To George Logan
Monticello Oct. 15. 15.
I thank you for the extract in your’s of Aug. 16. respecting the emperor Alexander. it arrived here a day or two after I had left this place, from which I have been absent 7. or 8.1 weeks. I had from other information formed the most favorable opinion of the virtues of Alexander and considered his partiality to this country as a prominent proof of them. the magnanimity of his conduct on the first capture of Paris still magnified every thing we had believed of him; but how he will come out of his present trial remains to be seen. that the sufferings2 which France had inflicted on other countries justified severe reprisals, cannot be questioned. but I have not yet learned what crimes of Poland, Saxony Belgium, Venice, Lombardy and Genoa had merited for the[m] not merely a temporary punishment but that of permanent subjugati[on] & a destitution of independance and self government. the fable of Aesop of the lion dividing the spoils is I fear3 becoming true history, an[d] the moral code of Napoleon and the English government, a substitute for that of Grotius, of Puffendorf, and even of the pure doctri[ne] of the great author of our own religion. we were safe ourselves from Bonaparte because he had not the British fleets at his command. we were safe from the British fleets, because they had Bonaparte at their back. but the British fleets and the conquerors of Bonapar[te] being now combined, and the Hartford nation drawn off to them we have uncommon reason to look to our own affairs. this however I leave to others, offering prayers to heaven4 the only contribution of old age, for the safety of our country. be so good as to present me affectionately to mrs Logan, and to accept yourself the assurance of my esteem and respect.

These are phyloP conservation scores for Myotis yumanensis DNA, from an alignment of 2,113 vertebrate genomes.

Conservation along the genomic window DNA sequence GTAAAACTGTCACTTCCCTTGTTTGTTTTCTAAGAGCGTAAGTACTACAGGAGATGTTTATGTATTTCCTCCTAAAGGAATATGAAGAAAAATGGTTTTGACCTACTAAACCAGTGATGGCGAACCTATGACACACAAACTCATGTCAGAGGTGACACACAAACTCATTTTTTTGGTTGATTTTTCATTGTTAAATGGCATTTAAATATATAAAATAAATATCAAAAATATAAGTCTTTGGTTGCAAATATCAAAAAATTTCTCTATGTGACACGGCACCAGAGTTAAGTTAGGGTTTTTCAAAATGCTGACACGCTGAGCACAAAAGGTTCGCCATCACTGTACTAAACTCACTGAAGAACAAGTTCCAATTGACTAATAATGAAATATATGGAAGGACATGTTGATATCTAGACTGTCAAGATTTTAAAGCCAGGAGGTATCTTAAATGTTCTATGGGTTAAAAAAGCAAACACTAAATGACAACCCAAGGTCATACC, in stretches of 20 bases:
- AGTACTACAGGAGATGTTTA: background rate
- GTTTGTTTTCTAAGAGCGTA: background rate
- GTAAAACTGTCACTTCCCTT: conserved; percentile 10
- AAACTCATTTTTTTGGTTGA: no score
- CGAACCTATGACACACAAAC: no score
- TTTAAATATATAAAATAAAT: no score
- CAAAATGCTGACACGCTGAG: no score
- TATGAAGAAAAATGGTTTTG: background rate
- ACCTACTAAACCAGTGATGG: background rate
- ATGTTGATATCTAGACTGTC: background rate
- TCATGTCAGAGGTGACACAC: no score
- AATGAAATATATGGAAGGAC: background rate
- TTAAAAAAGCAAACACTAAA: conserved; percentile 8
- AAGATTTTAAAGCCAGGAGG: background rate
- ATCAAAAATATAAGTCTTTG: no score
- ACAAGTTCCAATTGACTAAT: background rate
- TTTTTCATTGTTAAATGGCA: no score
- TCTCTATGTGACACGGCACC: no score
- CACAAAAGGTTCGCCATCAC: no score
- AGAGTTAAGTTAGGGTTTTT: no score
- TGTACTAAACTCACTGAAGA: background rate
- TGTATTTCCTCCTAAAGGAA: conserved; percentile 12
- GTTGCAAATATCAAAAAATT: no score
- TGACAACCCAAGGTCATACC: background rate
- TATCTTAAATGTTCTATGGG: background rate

PoC (DLC); on verso of reused address cover to TJ; mutilated at seal, with some missing text rewritten by TJ; edge trimmed; at foot of text: “Doctr Logan.” Printed in Philadelphia Poulson’s American Daily Advertiser, 2 May 1816.
In Aesop’s fable of “The Lion’s Share,” the lion claims all four quarters of a stag captured during a hunt with the fox, the jackal, and the wolf. The spoils of Europe were divided at the Congress of Vienna by the principal allied powers: Austria, Great Britain, Prussia, and Russia (Connelly, Napoleonic France description begins Owen Connelly and others, eds., Historical Dictionary of Napoleonic France, 1799–1815, 1985 description ends , 486–8).
1. Reworked from “6. or 7.”
2. Word interlined in place of “injuries.”
3. Preceding two words interlined.
4. Preceding two words interlined in place of a comma.
- Aesop’s Fables; referenced by TJ search
- Alexander I, emperor of Russia; TJ on search
- Austria; and Congress of Vienna search
- Belgium; and Congress of Vienna search
- Europe; allied powers of as threat to U.S. search
- Federalist party; in New England search
- Genoa, Italy; and Congress of Vienna search
- Great Britain; and Congress of Vienna search
- Grotius, Hugo; mentioned search
- Hartford, Conn.; Federalist convention at search
- Jefferson, Thomas; Opinions on; Congress of Vienna search
- Logan, Deborah Norris (George Logan’s wife); TJ sends greetings to search
- Logan, George; letters to search
- Logan, George; TJ’s correspondence with published search
- Lombardy; and Congress of Vienna search
- Napoleon I, emperor of France; abdicates search
- New England; Federalists in search
- Poland; partitions of search
- Poplar Forest (TJ’s Bedford Co. estate); TJ visits search
- Prussia; and Congress of Vienna search
- Pufendorf, Samuel von; mentioned search
- Russia; and Congress of Vienna search
- Saxony; and Congress of Vienna search
- Venice; and Congress of Vienna search
- Vienna, Congress of; negotiations at search